The recent outbreak of the coronavirus (COVID-19) pandemic is not only threatening public health but also carries significant repercussions for the sustainability of the financial market (Ali et al., 2020). Crude oil futures is one of those financial products severely impacted by COVID-19. The volatility of investor sentiment, combined with a sharp decrease in the demand for crude oil, resulted in a negative West Texas Intermediate (WTI) crude oil futures price on April 20, 2020.
The existing literature focuses mainly on the interrelationship between investor sentiment and oil prices; see also Narayan (2019). Qadan & Nama (2018) find that investor sentiment has significant effects on oil prices, especially when oil-based financial products become a popular asset class for investors. The study by He & Casey (2015) shows substantial forecasting ability of sentiment on crude oil price changes, especially the WTI prices. Narayan (2020) shows the relative importance of negative and positive oil price news in influencing oil prices. In addition, some studies discuss the relationship between investor sentiment and futures price. The empirical results in Simon & Wiggins (2001), for instance, reveal that investor sentiment has both statistical and economic forecasting power when Standard & Poor’s 500 futures returns are modelled. Maslyuk-Escobedo et al. (2017) demonstrate that energy futures prices have a high degree of co-movement with any sentiment proxies. However, there is little work done on understanding how investor sentiment influences crude oil futures price.
By focusing on sentiment and oil price volatility over the COVID-19 period, our paper joins several studies that evaluate the impact of COVID-19 on the crude oil market. Most of them explore the direct influence that COVID-19 has had on the oil price (Gil-Alana & Monge, 2020; Liu et al., 2020; Narayan, 2020; Qin et al., 2020). However, few studies focus on any possible change in the relationship between investor sentiment and futures price. This focus is important because after any major shock, the influencing mechanism or the influence level of the factors that drive futures prices, are likely to be different. The inspiration for this comes from the work of Kollias et al. (2013), who find that the covariance between stock and oil returns is affected by war. In a similar vein, Wang et al. (2020) demonstrate that the effect of oil price changes on the stock market is stronger under extreme shocks than under normal circumstances.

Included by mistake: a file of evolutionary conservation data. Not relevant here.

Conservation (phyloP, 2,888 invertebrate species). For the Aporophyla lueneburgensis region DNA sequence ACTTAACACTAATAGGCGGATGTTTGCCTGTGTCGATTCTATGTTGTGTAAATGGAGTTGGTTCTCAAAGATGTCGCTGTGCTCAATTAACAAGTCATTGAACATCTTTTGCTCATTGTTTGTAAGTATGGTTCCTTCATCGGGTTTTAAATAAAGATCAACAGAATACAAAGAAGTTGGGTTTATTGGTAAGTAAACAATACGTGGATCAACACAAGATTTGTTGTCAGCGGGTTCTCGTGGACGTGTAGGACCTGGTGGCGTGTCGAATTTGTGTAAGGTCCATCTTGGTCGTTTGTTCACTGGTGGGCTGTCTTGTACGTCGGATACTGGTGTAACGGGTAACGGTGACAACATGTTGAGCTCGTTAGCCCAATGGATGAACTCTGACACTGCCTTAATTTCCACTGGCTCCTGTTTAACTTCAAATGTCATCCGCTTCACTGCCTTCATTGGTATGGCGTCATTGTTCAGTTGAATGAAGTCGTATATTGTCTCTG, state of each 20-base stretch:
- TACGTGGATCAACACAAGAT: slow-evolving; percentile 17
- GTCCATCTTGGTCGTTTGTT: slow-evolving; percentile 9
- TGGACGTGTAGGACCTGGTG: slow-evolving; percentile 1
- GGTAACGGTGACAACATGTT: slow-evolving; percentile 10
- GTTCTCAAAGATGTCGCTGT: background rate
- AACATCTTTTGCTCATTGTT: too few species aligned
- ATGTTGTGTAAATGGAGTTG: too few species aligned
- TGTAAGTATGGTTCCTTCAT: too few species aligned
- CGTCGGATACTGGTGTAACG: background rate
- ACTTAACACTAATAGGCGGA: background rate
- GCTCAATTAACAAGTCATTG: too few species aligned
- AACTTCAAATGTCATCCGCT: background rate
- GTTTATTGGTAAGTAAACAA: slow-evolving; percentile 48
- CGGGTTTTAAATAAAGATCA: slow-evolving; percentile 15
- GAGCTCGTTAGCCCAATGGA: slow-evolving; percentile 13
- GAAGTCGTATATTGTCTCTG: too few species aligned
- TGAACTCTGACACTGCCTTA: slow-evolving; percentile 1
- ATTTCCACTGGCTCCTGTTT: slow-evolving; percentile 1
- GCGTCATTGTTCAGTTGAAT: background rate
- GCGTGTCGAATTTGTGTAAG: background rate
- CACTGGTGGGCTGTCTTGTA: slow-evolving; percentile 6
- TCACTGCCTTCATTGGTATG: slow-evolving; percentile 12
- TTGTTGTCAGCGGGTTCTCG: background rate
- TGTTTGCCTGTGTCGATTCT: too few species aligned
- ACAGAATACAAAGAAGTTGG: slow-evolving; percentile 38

Given this background, we empirically examine the relationship between investor sentiment (which we proxy using the OVX index) and crude oil futures price. We use the Engle & Granger (1987) two-variable cointegration approach to examine whether the relationship between investor sentiment and crude oil futures price remains stable when the COVID-19 shock took place. Then, we employ the Gregory-Hansen (1996) test for cointegration with regime shifts in order to find the structural change point. Consistent with our hypothesis, we find a breakpoint when the COVID-19 epidemic turned into a pandemic.
Panic resulting from COVID-19 is associated with heightened volatility in financial markets and this association is stronger for industries that are hardest hit by the pandemic (Haroon & Rizvi, 2020). According to Ji & Fan (2016) and Qadan & Nama (2018), OVX is a reasonable gauge of investor fear. These studies find causality from OVX changes to WTI returns is significant. In addition, Simon & Wiggins (2001) used the volatility index (VIX) to forecast S&P 500 futures returns. From these discussions, it is clear that one can use OVX from the CBOE, (perceived as WTI’s panic index) to represent investor sentiment. The WTI crude oil futures price is chosen as the dependent variable. In order to get valid log of the WTI crude oil futures price, lnPt is treated as zero when the price is negative. The sample period covers January 2, 2019 to May 11, 2020, consisting of 340 observations.
To study structural changes in the relationship between the WTI crude oil futures price and the OVX, we follow Ji et al. (2016) and employ the Engle & Granger (1987) two-variable cointegration method. This allows us to evaluate any possible long-term cointegration relationship between the two variables. The regression form can be expressed as:
Where Pt and VOXt, respectively, represent the WTI crude oil futures price and the OVX. If both variables are unit root processes and the error term (εt) is stationary, this will indicate a cointegration relationship between crude oil futures price and investor sentiment.
However, the Engle-Granger cointegration approach cannot be effectively utilized to identify any structural changes in the cointegrating relationship. The residual-based cointegration test assumes that the cointegration vector (α, β) does not change with time. This is a very strict assumption which is unlikely to hold. We, therefore, address this limitation by using the Gregory & Hansen (1996) test, which endogenously identifies the breakpoint.